Possum Point Players announces AUDITIONS for THE SHADOW BOX, written by Michael Cristofer.
Auditions will be held on Monday, August 27, 2012 at 6 pm at Possum Hall in Georgetown.
The cast calls for: 4 women and 5 men. A married husband and wife with a teenage son (or daughter) who plays the guitar (or some other instrument), a gay couple (men), ages 20 – 40 and the former wife of one of the gay men. An old lady and a middle-aged daughter of the old lady an interviewer.
The cast must be available for all show dates and the week prior to opening night.
Show dates for the show are October 20 and 21.
This play may be submitted for inclusion in the Delaware Theater Festival, probably the first weekend in March 2013. The cast must be available then, as well.
Those needing more information, unable to attend the audition dates, but interested in auditioning, or being part of the production crew, should call Mary at (302) 856-3460.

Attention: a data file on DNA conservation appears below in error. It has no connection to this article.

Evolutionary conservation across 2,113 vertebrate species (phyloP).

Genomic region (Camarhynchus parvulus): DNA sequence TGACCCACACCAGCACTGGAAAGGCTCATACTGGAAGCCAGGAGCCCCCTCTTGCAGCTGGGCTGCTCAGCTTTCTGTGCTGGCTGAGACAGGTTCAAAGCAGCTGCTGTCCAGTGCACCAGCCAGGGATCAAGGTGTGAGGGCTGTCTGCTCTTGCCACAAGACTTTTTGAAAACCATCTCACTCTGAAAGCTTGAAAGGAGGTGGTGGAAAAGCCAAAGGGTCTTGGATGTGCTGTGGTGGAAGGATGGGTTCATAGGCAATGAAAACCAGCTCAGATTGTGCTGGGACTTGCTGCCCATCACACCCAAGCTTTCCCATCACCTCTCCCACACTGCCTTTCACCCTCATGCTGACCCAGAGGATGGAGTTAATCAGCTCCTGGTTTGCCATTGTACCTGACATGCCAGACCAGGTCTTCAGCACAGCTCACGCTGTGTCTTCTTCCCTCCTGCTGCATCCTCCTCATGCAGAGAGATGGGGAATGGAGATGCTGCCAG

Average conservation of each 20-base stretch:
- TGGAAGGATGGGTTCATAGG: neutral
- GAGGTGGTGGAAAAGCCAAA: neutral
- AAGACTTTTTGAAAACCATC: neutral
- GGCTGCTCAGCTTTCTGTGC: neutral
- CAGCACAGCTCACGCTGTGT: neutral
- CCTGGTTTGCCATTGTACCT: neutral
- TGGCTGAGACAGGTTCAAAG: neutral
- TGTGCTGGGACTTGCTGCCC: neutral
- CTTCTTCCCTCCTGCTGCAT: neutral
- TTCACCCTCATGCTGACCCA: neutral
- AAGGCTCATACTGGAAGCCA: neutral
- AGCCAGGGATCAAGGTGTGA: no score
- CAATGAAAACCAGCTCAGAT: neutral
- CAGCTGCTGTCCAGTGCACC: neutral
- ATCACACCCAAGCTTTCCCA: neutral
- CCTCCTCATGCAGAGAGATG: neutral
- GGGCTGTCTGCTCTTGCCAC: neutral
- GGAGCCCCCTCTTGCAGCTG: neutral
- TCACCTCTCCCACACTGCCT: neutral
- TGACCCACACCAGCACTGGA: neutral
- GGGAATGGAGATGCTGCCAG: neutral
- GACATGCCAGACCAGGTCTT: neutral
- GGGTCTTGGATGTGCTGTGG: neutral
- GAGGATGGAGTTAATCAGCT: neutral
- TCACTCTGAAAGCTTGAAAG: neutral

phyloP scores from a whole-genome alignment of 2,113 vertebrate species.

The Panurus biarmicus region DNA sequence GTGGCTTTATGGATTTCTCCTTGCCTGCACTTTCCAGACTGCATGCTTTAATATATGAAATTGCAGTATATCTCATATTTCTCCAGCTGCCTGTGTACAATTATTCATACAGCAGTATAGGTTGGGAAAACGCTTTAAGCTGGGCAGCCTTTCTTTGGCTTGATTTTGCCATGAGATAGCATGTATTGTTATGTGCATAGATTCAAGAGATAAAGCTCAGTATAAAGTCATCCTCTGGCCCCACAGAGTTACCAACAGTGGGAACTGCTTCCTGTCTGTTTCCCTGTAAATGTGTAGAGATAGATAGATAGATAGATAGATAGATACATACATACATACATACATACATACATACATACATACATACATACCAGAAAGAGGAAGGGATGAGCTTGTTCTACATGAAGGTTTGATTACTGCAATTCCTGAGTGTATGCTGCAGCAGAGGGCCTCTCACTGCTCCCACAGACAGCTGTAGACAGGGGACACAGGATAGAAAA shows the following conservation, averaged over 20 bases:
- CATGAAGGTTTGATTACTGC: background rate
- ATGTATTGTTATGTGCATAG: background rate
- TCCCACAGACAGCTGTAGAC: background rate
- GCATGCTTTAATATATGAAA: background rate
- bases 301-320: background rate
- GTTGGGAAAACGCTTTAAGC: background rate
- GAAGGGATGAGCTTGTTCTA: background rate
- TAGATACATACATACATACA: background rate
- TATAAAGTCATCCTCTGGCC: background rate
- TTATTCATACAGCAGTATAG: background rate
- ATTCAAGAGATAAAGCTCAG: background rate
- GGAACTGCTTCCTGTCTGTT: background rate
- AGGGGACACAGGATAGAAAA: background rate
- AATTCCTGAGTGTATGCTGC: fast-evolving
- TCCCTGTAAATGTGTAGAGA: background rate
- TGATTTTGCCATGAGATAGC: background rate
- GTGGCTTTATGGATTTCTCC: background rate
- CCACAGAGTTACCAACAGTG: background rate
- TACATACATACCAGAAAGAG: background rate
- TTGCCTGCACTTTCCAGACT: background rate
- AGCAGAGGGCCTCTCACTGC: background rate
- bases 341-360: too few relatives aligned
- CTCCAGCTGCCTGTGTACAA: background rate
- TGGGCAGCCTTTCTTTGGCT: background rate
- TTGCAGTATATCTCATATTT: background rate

Winner! 1977 Pulitzer Prize for Drama
Winner! 1977 Tony® Award for Best Play
In this compelling dramatic triptych, three terminal cancer patients dwell in separate cottages on a hospital’s grounds. The three are attended and visited by family and close friends: Agnes and her mother Felicity, estranged further by the latter’s dementia; Brian and Beverly, whose martial complications are exacerbated by Brian’s new lover, Mark; and Joe and Maggie, unready for the strain of Joe’s impending death and its effect on their teenage son.
This study of end of life decisions and how people cope with the news and interact with family members has won many awards and accolades.
“An important, touching and courageous play…Triumphantly turns up…Cristofer writes with the compassion of the undamned. An extraordinarily good Broadway play with meaty roles for actors.” -The New York Times
“Thunders with life.” -ABC TV
“By far the finest play of the New York season, beautifully realized drama of sensitive perceptions often as funny as it is moving.” -Washington Post
“Extraordinary. An overwhelming emotional experience. Truly startling and in its uncompromising way, very funny.” -Boston Globe